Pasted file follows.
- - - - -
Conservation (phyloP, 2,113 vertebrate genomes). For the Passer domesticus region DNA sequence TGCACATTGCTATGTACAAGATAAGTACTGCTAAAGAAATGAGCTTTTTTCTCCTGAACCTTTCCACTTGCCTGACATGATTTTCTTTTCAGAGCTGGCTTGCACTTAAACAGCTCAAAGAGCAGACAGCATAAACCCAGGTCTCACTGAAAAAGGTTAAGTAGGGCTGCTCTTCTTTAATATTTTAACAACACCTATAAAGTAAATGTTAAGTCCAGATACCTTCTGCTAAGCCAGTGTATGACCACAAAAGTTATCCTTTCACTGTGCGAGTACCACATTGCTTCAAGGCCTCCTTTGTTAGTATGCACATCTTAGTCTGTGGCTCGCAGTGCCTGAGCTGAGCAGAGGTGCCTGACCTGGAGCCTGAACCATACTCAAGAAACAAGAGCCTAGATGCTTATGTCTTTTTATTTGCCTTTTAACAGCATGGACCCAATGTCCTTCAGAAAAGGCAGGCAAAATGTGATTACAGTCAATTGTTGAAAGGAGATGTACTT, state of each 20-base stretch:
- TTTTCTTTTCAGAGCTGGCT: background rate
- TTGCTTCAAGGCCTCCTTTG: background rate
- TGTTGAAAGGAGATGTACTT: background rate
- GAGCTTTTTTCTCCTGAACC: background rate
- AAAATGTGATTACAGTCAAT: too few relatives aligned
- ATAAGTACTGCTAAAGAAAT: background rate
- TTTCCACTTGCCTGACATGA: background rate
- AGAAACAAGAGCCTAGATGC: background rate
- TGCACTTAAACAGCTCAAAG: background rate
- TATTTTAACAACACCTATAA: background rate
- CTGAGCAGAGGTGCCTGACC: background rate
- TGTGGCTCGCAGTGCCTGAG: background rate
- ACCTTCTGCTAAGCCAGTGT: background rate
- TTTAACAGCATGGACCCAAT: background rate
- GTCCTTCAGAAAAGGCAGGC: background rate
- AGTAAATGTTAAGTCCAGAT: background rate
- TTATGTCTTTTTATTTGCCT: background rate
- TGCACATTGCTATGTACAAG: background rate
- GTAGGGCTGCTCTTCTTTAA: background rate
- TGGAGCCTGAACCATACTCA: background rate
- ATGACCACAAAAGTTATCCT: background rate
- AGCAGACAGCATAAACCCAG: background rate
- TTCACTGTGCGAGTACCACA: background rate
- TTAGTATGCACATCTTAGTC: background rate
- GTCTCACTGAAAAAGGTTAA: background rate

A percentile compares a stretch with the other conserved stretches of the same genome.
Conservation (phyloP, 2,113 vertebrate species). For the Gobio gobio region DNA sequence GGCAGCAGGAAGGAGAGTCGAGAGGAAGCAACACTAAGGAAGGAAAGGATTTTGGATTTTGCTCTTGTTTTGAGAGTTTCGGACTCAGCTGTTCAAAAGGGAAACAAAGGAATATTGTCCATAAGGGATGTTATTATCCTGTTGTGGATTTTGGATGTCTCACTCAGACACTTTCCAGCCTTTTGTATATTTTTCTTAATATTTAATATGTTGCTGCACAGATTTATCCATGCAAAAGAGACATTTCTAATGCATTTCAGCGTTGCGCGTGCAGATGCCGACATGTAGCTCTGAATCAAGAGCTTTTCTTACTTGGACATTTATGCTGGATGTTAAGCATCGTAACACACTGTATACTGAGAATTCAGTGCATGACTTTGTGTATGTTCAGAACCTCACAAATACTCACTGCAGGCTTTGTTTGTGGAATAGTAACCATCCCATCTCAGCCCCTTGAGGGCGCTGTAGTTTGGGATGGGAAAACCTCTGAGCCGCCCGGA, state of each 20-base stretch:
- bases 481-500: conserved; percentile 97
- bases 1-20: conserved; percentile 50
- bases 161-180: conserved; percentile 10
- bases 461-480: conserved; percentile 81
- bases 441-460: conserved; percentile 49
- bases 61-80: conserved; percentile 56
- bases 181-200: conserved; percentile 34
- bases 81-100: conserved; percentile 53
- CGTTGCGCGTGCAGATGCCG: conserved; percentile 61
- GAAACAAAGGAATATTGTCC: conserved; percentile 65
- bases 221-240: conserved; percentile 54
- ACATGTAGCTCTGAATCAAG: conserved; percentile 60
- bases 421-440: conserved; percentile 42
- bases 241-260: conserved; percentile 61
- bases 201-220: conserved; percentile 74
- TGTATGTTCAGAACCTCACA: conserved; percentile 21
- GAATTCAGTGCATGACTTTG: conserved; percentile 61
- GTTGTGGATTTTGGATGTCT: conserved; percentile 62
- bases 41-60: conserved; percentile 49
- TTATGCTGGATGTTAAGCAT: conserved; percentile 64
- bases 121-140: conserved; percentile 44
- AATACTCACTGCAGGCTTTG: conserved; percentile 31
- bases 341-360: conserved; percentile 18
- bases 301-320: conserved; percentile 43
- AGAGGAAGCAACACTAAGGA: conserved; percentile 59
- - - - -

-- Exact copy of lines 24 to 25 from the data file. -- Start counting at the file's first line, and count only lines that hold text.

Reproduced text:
- TTCACTGTGCGAGTACCACA: background rate
- TTAGTATGCACATCTTAGTC: background rate